The succession of the Milanese administrations has seen the creation of various routes dedicated to cyclists. There are numerous cycle paths in Milan, there are over 70, some still in the process of completion. The cycle paths in Milan almost all of them were built between 2008 and today. Some slopes they are only cycle paths while others provide for the transit of pedestrians.
Every bicycle lane has its usefulness and can lend itself well to the needs of the cyclist therefore we cannot speak of the "most useful" tracks but the one that connects the suburbs to center of Milan: the Naviglio Martesana cycle path goes from Cassina de Pomm to Cascina Gobba, and then continues to Via Melchiorre Gioia where it rejoins with a second cycle path that leads to the Church of San Marco in the heart of Milan.
For most of the route, however, the track is shared by cyclists and pedestrians, forcing, for obvious safety reasons, to slow down.
A stretch of the cycle path on the Naviglio Martesana
Another cycle path used by many Milanese to reach the workplace is the one that develops from the Palestro stop, along Porta Venezia, and then continues on the Bastioni and Piazza della Repubblica up to the Milan Central Station. The side aspect of the track is the impracticality of crossing Piazza della Repubblica, in fact here the cycle path stops and the cyclist will be forced to cross the intersection passing on the tram tracks, in the traffic of cars.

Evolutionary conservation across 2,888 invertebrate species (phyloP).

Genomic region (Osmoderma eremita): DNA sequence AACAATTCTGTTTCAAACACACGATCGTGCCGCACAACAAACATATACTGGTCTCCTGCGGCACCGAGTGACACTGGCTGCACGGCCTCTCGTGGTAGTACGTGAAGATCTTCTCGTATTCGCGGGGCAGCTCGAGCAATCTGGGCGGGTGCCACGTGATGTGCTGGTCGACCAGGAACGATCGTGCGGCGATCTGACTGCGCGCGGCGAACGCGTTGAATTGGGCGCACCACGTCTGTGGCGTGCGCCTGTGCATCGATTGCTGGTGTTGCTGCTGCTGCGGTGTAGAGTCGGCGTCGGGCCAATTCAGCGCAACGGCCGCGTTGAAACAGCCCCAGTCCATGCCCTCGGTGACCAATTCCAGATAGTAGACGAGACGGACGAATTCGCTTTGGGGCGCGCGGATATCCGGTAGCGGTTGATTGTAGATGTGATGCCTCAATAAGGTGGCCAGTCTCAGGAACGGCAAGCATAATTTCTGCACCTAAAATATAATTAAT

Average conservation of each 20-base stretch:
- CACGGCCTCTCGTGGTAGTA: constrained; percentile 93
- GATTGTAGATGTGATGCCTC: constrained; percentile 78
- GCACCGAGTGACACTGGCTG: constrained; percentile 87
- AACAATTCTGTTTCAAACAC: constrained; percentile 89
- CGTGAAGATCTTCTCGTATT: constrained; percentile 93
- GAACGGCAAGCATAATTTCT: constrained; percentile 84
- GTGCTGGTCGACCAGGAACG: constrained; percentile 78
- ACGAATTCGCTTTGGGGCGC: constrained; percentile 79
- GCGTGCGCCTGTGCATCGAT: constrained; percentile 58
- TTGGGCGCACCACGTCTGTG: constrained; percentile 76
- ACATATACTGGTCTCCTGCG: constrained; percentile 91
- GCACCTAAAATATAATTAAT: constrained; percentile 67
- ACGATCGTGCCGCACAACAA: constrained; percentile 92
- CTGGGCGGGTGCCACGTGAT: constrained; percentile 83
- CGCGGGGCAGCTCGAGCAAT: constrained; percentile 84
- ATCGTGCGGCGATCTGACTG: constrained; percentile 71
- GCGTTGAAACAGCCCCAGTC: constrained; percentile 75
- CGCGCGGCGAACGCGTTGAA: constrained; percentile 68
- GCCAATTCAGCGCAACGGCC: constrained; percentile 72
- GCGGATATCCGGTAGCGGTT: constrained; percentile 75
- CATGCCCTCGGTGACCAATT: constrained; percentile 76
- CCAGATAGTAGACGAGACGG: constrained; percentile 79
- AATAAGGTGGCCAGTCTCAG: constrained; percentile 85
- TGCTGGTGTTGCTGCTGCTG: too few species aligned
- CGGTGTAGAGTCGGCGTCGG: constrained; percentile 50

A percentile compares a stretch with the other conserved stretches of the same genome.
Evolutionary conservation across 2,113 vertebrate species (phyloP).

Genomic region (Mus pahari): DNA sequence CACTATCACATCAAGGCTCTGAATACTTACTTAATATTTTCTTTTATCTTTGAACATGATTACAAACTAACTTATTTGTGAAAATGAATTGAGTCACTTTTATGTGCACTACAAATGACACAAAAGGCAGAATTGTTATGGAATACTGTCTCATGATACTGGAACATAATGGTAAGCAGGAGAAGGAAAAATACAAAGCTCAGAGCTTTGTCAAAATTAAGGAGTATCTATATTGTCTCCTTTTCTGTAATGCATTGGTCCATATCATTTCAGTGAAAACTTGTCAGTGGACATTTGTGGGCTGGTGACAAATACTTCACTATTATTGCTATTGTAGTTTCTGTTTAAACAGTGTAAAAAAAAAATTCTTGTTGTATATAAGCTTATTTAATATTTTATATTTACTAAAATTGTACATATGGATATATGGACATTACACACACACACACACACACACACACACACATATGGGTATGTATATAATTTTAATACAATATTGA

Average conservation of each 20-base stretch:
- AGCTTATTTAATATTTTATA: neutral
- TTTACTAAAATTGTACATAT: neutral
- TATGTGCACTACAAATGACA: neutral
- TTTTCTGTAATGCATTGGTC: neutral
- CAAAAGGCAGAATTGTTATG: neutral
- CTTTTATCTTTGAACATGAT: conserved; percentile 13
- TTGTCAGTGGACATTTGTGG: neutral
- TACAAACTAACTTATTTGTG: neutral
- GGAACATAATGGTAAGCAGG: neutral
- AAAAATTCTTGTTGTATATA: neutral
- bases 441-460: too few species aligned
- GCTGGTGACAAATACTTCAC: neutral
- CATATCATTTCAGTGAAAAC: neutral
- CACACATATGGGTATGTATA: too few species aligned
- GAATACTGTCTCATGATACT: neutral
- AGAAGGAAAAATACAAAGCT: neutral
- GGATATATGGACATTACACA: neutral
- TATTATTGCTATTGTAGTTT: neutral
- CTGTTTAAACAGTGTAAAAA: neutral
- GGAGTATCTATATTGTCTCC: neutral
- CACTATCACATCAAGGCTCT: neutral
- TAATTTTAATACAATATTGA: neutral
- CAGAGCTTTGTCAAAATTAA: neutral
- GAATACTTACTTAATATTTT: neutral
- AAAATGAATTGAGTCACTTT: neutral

Porta Venezia Cycle Path - Piazza della Repubblica
The third cycle path that we point out is the one that surrounds the Sempione park on the side of Via Gadio and Via Legnano and then connects to the bicycle lane of Via Byron, in the center of Milan.
Compared to a few years ago, the picture of cycle paths in Milan has greatly improved, in terms of km available, but there are still important problems:
1) The sharing of cycle paths with pedestrians which forces to reduce speed
2) Frequent road crossings with rails and cobbles
3) The scarce width of many parts of the cycle paths (e.g. on the Piazza Carbonari flyover)
4) The lack of culture and respect of motorists who often park on cycle paths and they drive without caring about cyclists
5) The poor air quality which remains perhaps the main disincentive to using the bicycle in the center of Milan
However, we hope that all the aforementioned points can be addressed by the public administration because the bicycle would certainly be a perfect means of transport for getting around the city.
To consult an interactive map of the cycle paths in Milan, we recommend that you visit the website http://www.piste-ciclabili.com/comune-milano where you can also share your routes with other users.